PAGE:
Planned Parenthood controversy


Rabbi Louis A. Mischkind
Planned Parenthood is in the news after the Susan G. Komen For the Cure Foundation announced it would no longer fund breast cancer testing for the organization. Many are decrying the Komen Foundation’s move as political.

For the American Jewish community, birth control has long been a contentious issue.
In 1923, seven years after Margaret Sanger and her sisters opened the first birth control clinic in Brooklyn, a Bronx rabbi gave up his pulpit position so that Sanger could speak:

Rabbi Louis A. Mischkind, who resigned from Tremont Temple because the temple authorities refused to allow Mrs. Margaret Sanger to speak on birth control there, held the meeting Sunday morning in the Free Synagogue at 205 West 163rd street, where Mrs. Sanger addressed a large audience.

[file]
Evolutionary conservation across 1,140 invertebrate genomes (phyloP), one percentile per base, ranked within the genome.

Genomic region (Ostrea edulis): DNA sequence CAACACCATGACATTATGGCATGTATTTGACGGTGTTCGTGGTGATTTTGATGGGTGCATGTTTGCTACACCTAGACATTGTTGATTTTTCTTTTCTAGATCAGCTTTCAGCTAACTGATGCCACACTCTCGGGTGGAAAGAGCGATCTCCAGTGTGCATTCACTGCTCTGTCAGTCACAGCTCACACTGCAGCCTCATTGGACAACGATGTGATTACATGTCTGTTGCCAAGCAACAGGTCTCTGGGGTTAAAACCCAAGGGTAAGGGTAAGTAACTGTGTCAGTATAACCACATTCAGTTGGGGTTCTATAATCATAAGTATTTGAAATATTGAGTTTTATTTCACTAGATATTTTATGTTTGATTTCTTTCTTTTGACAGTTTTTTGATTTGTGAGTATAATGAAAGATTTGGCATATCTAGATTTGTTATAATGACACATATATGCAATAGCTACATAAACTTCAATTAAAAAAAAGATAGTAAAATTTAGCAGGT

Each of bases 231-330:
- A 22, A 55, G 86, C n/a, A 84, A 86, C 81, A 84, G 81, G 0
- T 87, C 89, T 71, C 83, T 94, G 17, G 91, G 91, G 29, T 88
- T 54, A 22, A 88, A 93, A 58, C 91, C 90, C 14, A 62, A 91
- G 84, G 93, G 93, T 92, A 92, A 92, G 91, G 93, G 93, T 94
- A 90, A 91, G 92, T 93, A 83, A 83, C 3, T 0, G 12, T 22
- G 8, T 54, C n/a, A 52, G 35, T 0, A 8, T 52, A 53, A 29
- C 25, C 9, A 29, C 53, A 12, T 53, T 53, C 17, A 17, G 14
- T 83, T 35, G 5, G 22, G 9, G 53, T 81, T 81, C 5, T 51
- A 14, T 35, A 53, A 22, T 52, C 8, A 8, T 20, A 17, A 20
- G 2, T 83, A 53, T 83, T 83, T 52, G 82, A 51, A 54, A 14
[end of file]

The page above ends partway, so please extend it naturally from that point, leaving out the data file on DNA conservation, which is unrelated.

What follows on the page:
For more, type in "birth control" into the JTA Archive. Also try "planned parenthood." (ditto for "brest cancer"/"cancer of the breast"). 

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Archive Notes: Rabbi Mischkind would later relocate to Chicago and Wilmington, De., where he
died from meningitis after being thrown off his horse … According to Nov. 4, 1928 The Wilmington Star, Mischkind authored a history of Wilmington Jews to commemorate the 20th anniversary of his congregation, Temple Beth Emeth.

Image: The Sunday Morning Star, Wilmington, De. Nov. 4, 1928 

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